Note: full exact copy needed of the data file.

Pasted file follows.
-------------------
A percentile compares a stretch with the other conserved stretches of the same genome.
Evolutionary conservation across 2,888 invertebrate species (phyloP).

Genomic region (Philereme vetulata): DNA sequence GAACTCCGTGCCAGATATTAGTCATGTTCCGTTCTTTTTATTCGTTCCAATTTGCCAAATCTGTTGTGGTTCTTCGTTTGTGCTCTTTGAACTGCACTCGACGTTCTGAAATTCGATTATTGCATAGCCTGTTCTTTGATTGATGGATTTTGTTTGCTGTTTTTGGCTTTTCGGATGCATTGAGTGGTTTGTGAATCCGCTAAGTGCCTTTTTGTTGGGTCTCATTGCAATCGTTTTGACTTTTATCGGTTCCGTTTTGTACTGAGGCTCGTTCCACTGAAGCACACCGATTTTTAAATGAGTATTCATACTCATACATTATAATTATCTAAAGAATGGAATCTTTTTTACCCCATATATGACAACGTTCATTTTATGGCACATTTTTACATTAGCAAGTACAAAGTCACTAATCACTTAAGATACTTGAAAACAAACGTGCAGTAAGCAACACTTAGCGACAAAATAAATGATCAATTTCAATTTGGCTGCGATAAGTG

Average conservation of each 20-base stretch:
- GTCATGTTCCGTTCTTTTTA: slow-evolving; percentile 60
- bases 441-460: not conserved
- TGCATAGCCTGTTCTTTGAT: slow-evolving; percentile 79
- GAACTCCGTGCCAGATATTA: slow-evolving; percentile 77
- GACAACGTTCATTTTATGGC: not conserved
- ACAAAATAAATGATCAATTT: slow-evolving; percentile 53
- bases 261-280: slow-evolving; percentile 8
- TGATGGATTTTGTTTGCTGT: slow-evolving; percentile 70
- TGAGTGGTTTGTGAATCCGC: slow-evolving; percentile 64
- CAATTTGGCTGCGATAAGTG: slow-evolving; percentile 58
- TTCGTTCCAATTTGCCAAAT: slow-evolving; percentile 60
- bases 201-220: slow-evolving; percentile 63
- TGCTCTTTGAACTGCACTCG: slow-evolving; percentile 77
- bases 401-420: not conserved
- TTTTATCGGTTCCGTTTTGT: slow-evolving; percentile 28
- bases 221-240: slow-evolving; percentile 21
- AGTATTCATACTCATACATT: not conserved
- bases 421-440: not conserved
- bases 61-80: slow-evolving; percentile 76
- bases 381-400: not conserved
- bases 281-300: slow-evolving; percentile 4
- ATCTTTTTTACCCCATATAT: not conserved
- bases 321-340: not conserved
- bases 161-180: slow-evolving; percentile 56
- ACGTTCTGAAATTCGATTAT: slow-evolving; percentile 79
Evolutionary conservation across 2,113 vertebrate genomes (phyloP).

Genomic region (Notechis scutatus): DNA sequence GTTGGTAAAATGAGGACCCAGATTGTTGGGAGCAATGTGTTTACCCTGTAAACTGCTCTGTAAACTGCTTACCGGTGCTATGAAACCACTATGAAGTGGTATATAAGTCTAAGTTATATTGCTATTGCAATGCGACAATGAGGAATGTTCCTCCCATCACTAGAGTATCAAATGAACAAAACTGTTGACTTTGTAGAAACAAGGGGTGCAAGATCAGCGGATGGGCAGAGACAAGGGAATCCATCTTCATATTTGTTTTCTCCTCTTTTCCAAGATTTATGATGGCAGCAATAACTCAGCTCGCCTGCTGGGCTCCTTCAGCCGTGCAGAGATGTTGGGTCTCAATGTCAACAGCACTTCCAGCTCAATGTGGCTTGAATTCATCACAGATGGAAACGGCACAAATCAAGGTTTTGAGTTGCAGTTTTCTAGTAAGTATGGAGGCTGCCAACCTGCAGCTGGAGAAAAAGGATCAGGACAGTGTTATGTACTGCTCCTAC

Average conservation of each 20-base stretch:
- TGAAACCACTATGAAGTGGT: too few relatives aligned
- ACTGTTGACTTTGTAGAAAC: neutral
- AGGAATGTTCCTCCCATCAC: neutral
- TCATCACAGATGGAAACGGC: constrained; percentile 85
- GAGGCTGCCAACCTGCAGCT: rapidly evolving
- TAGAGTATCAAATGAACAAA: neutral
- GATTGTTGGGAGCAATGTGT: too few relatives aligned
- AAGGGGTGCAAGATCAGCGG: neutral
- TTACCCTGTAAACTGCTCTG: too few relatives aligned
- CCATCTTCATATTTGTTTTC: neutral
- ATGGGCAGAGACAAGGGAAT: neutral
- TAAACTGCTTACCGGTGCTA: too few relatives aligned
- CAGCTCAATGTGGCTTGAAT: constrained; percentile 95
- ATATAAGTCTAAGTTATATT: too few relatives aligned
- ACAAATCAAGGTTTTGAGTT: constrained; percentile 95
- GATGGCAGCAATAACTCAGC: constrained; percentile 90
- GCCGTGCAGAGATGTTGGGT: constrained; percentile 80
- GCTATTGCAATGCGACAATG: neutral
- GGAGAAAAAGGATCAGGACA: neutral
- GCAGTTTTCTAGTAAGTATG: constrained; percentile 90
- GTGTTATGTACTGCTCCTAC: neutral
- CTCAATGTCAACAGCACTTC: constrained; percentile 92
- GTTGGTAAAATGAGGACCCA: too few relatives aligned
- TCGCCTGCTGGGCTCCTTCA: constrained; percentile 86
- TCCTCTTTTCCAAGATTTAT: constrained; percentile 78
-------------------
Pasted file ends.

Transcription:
A percentile compares a stretch with the other conserved stretches of the same genome.
Evolutionary conservation across 2,888 invertebrate species (phyloP).

Genomic region (Philereme vetulata): DNA sequence GAACTCCGTGCCAGATATTAGTCATGTTCCGTTCTTTTTATTCGTTCCAATTTGCCAAATCTGTTGTGGTTCTTCGTTTGTGCTCTTTGAACTGCACTCGACGTTCTGAAATTCGATTATTGCATAGCCTGTTCTTTGATTGATGGATTTTGTTTGCTGTTTTTGGCTTTTCGGATGCATTGAGTGGTTTGTGAATCCGCTAAGTGCCTTTTTGTTGGGTCTCATTGCAATCGTTTTGACTTTTATCGGTTCCGTTTTGTACTGAGGCTCGTTCCACTGAAGCACACCGATTTTTAAATGAGTATTCATACTCATACATTATAATTATCTAAAGAATGGAATCTTTTTTACCCCATATATGACAACGTTCATTTTATGGCACATTTTTACATTAGCAAGTACAAAGTCACTAATCACTTAAGATACTTGAAAACAAACGTGCAGTAAGCAACACTTAGCGACAAAATAAATGATCAATTTCAATTTGGCTGCGATAAGTG

Average conservation of each 20-base stretch:
- GTCATGTTCCGTTCTTTTTA: slow-evolving; percentile 60
- bases 441-460: not conserved
- TGCATAGCCTGTTCTTTGAT: slow-evolving; percentile 79
- GAACTCCGTGCCAGATATTA: slow-evolving; percentile 77
- GACAACGTTCATTTTATGGC: not conserved
- ACAAAATAAATGATCAATTT: slow-evolving; percentile 53
- bases 261-280: slow-evolving; percentile 8
- TGATGGATTTTGTTTGCTGT: slow-evolving; percentile 70
- TGAGTGGTTTGTGAATCCGC: slow-evolving; percentile 64
- CAATTTGGCTGCGATAAGTG: slow-evolving; percentile 58
- TTCGTTCCAATTTGCCAAAT: slow-evolving; percentile 60
- bases 201-220: slow-evolving; percentile 63
- TGCTCTTTGAACTGCACTCG: slow-evolving; percentile 77
- bases 401-420: not conserved
- TTTTATCGGTTCCGTTTTGT: slow-evolving; percentile 28
- bases 221-240: slow-evolving; percentile 21
- AGTATTCATACTCATACATT: not conserved
- bases 421-440: not conserved
- bases 61-80: slow-evolving; percentile 76
- bases 381-400: not conserved
- bases 281-300: slow-evolving; percentile 4
- ATCTTTTTTACCCCATATAT: not conserved
- bases 321-340: not conserved
- bases 161-180: slow-evolving; percentile 56
- ACGTTCTGAAATTCGATTAT: slow-evolving; percentile 79
Evolutionary conservation across 2,113 vertebrate genomes (phyloP).

Genomic region (Notechis scutatus): DNA sequence GTTGGTAAAATGAGGACCCAGATTGTTGGGAGCAATGTGTTTACCCTGTAAACTGCTCTGTAAACTGCTTACCGGTGCTATGAAACCACTATGAAGTGGTATATAAGTCTAAGTTATATTGCTATTGCAATGCGACAATGAGGAATGTTCCTCCCATCACTAGAGTATCAAATGAACAAAACTGTTGACTTTGTAGAAACAAGGGGTGCAAGATCAGCGGATGGGCAGAGACAAGGGAATCCATCTTCATATTTGTTTTCTCCTCTTTTCCAAGATTTATGATGGCAGCAATAACTCAGCTCGCCTGCTGGGCTCCTTCAGCCGTGCAGAGATGTTGGGTCTCAATGTCAACAGCACTTCCAGCTCAATGTGGCTTGAATTCATCACAGATGGAAACGGCACAAATCAAGGTTTTGAGTTGCAGTTTTCTAGTAAGTATGGAGGCTGCCAACCTGCAGCTGGAGAAAAAGGATCAGGACAGTGTTATGTACTGCTCCTAC

Average conservation of each 20-base stretch:
- TGAAACCACTATGAAGTGGT: too few relatives aligned
- ACTGTTGACTTTGTAGAAAC: neutral
- AGGAATGTTCCTCCCATCAC: neutral
- TCATCACAGATGGAAACGGC: constrained; percentile 85
- GAGGCTGCCAACCTGCAGCT: rapidly evolving
- TAGAGTATCAAATGAACAAA: neutral
- GATTGTTGGGAGCAATGTGT: too few relatives aligned
- AAGGGGTGCAAGATCAGCGG: neutral
- TTACCCTGTAAACTGCTCTG: too few relatives aligned
- CCATCTTCATATTTGTTTTC: neutral
- ATGGGCAGAGACAAGGGAAT: neutral
- TAAACTGCTTACCGGTGCTA: too few relatives aligned
- CAGCTCAATGTGGCTTGAAT: constrained; percentile 95
- ATATAAGTCTAAGTTATATT: too few relatives aligned
- ACAAATCAAGGTTTTGAGTT: constrained; percentile 95
- GATGGCAGCAATAACTCAGC: constrained; percentile 90
- GCCGTGCAGAGATGTTGGGT: constrained; percentile 80
- GCTATTGCAATGCGACAATG: neutral
- GGAGAAAAAGGATCAGGACA: neutral
- GCAGTTTTCTAGTAAGTATG: constrained; percentile 90
- GTGTTATGTACTGCTCCTAC: neutral
- CTCAATGTCAACAGCACTTC: constrained; percentile 92
- GTTGGTAAAATGAGGACCCA: too few relatives aligned
- TCGCCTGCTGGGCTCCTTCA: constrained; percentile 86
- TCCTCTTTTCCAAGATTTAT: constrained; percentile 78